Clinical Project Management

Diploma Programme

Taking Class Room Training to the Next Level

Learning is more than receiving information in a class room setting. With the new Clinical Project Management Programme Atrium has joined forces with IMPLEMENT Consulting Group. Different learning styles are taken into consideration and a good balance between theory, practice, discussion and reflection has been built into the programme. Come along for a day at our Clinical Project Management and experience how.

The energy in the room is high and there is a friendly and relaxed atmosphere with conversations and laughing going on. It’s right after lunch which is normally the low-energy time of day, but not here. It’s the first day of the second module of the Clinical Project Management Programme.

    

Extended Focus on ”the Flow”

This programme has been designed with extended awareness of the flow of each session throughout the day. In close cooperation with IMPLEMENT, we have developed this programme with an ambition to challenge the ordinary and take class room training to the next level.

“We already have much focus on teaching skills. Learning new things is so much more than being presented to new information. The experts who teach at our courses know that, and we also host workshops for them as an inspiration and invitation for them to learn and develop as a teacher. However, with the Clinical Project Management Programme we decided to take it one step further. As we challenge our trainers we also challenge ourselves. We stretch to always become better and deliver on our promise to offer valuable learning experiences that help our participants advance professionally. That’s why we decided to team up with IMPLEMENT on the Clinical Project Management Programme,” Gitte Hornemann Møller Programme Director at Atrium explains.

    

Close Cooperation With External Experts

Gitte has worked closely with Louisa Menne Martini, Director in IMPLEMENT Learning Institute, on designing the Clinical Project Management Programme. Louisa also has an active role as one of the Course Leaders of the two consecutive Project Management modules.

Back in the classroom: People are now seated, and Louisa introduces the afternoon program. This module addresses the softer aspects of project management and on the agenda right now is different ways of thinking depending on personal preferences. Louisa introduces a relevant model and spices up the theory with a personal story. The participants laugh, and some share their stories with the rest of the group. There are no powerpoint presentation, so Louisa uses flip charts and having gone through the basics of the model, she hands out stickers with illustrations and key-take-aways for people to stick in their personal notebooks and add their own comments.
 

   Clinical Project Management notebook

 
Learning With Impact

Even if there is a relaxed atmosphere, everything that happens is very well orchestrated. Louisa relates the material to her own life, the participants join in, the writing on posters and the personal note taking. It’s all part of a plan to ensure learning with impact.

“When I share a discussion, I had with my husband during Christmas break, it’s not because the participants need to know about my personal life. Or when I reference an experience I had with a colleague. My reason for doing that is to both make a safe space – when I’ve shared it’s easier for everyone else to share – and to make the theory relatable. When I share and people in the group share, everyone starts to reflect on how the theory and the model relates to their own experiences. Also, we know from research that people cannot take in information for more than 20 minutes. An engaging and varied training method is key,” Louisa explains.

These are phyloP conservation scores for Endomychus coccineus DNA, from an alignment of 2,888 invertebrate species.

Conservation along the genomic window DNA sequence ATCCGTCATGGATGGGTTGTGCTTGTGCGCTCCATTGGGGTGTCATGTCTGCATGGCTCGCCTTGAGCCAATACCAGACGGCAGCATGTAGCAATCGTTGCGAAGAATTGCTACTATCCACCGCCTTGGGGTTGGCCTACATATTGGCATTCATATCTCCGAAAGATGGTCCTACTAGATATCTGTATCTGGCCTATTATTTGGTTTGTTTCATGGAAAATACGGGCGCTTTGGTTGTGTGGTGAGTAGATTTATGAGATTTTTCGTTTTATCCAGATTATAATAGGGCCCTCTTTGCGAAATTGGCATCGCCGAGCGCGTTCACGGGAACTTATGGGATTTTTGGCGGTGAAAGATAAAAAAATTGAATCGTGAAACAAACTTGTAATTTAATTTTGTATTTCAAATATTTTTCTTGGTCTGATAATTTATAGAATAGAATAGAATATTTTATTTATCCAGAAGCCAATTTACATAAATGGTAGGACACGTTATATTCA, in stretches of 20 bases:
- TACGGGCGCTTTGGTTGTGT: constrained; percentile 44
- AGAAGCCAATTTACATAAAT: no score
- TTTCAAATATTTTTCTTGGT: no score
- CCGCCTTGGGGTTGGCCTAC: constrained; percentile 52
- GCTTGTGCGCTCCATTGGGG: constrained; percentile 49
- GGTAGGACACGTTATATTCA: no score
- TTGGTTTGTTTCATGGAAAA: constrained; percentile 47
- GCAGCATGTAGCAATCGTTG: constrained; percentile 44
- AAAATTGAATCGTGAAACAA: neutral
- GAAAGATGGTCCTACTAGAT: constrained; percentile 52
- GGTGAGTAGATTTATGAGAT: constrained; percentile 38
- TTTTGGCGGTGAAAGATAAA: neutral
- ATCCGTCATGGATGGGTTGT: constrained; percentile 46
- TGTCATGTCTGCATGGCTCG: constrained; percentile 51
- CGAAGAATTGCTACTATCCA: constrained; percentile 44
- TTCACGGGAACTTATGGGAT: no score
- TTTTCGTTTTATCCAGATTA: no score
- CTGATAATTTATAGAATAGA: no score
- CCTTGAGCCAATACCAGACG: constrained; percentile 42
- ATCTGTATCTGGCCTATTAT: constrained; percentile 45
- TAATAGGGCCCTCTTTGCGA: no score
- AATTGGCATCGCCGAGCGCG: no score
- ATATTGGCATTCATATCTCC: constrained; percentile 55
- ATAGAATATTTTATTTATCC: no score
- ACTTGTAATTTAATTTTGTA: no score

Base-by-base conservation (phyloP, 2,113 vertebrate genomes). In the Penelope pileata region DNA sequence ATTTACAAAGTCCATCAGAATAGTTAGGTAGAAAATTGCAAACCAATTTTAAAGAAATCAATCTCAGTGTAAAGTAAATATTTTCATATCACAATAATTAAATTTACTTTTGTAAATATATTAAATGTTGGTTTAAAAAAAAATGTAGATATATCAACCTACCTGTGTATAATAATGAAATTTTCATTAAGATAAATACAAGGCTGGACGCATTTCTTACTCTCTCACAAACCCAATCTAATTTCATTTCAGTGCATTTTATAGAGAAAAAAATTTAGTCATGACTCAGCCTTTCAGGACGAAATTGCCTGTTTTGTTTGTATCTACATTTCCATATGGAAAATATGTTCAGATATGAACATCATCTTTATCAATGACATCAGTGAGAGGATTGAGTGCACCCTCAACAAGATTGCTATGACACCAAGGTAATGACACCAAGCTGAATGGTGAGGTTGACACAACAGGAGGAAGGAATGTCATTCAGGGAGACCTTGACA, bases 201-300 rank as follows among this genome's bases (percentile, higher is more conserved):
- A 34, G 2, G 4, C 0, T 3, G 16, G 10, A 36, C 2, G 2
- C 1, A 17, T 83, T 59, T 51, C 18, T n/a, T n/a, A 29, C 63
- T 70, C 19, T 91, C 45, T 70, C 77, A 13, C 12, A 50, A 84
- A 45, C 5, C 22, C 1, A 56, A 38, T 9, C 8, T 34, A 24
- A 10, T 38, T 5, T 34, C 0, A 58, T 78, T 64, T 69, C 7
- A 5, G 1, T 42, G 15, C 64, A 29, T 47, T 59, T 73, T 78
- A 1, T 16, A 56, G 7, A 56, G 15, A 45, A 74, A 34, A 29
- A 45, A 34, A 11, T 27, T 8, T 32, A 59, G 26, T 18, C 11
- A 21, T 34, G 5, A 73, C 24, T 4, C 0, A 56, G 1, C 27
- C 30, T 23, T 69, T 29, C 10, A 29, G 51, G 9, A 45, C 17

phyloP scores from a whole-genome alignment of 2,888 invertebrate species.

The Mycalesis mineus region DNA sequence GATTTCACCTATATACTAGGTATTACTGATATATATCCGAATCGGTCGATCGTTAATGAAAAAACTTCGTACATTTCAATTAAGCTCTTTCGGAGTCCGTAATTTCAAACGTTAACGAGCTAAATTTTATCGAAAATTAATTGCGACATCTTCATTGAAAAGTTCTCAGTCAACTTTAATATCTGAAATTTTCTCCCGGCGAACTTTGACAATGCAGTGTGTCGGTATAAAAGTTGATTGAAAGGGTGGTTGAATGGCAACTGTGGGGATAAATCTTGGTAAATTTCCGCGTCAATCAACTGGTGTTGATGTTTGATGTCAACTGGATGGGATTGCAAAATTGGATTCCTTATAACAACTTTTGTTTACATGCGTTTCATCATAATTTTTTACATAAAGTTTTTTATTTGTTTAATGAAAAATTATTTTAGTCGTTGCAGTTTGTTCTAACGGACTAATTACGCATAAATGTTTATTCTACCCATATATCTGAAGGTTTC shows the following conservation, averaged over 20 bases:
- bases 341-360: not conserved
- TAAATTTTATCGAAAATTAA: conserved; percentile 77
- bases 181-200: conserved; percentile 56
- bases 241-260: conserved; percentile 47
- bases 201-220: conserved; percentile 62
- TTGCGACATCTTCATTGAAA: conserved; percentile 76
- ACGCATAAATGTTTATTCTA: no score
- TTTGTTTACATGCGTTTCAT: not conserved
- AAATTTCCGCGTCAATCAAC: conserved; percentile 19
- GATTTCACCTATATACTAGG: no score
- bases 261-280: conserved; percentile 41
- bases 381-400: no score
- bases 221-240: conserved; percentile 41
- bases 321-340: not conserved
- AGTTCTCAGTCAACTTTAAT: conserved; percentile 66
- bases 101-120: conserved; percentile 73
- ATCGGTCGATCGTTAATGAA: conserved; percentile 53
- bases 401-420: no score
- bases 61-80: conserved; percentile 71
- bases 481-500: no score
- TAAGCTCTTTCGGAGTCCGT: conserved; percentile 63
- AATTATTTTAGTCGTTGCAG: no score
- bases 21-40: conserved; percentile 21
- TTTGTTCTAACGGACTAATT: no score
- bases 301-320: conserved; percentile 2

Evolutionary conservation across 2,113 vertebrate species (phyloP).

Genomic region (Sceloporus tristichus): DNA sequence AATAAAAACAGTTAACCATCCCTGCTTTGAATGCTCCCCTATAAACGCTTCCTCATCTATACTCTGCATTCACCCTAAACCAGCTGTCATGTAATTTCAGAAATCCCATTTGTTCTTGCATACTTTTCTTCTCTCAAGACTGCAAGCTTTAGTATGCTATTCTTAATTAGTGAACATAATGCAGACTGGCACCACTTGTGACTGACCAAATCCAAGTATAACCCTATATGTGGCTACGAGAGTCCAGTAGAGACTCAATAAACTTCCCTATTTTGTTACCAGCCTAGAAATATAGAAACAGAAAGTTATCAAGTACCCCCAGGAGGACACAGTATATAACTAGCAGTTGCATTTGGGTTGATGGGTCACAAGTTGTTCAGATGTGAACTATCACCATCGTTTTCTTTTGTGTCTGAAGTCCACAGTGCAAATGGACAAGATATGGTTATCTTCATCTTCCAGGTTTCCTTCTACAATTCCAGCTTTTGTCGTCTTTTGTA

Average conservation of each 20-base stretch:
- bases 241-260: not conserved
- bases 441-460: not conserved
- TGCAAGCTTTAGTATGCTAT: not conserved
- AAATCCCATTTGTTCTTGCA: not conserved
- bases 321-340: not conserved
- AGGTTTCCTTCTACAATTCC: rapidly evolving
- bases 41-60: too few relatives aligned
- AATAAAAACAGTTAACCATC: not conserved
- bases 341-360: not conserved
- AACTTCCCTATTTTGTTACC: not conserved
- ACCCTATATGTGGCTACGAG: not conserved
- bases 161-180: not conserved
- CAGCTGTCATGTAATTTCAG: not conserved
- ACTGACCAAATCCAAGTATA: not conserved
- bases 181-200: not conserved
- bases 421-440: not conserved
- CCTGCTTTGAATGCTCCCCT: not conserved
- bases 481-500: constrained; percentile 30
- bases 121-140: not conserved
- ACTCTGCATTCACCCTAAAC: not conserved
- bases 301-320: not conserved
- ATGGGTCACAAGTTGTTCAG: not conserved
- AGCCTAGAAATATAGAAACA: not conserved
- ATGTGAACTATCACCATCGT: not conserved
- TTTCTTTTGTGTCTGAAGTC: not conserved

Training Rather Than Teaching

Back in the classroom: Now that the participants know the theory and the dynamics of the model it is time to get up and start practicing. A set of exercises take them through the process of experiencing how the model applies to themselves individually, leading to grouped discussions of the various personality types and how they play out in project constellations. Each group gives a short presentation in plenum which inspires more questions and new insights.    

“We always leave room for personal reflection. The better people can relate the theory to their daily lives the stickier their new knowledge will be. And then we plan a mix of presentation in plenum, group and plenary discussions, case exercises and exchange of experience. In IMPLEMENT we have a clear distinction between “teaching” and “training.” In “training,” there is an element of something active and the participants’ learning is in focus.  All activities – the training - throughout the day are planned to assure applicable learnings for the participants,” Louisa explains.

  

Before and After Class Room Training

Undoubtedly the training in the classroom is important. However, research shows that what happens before and after the class room training is even more essential for the impact of what is being taught. Therefore, the participants have been engaged with inspirational e-learning, articles and questions even before the programme started. Between the two modules the participants are encouraged to apply the new tools and reflections in their daily work. Finally, a home assignment a month after the second module invites the participants to revisit their learning and share how they have applied the hard and soft skills in their clinical project management routines.

    

Click here to learn more about our Clinical Project Management Programme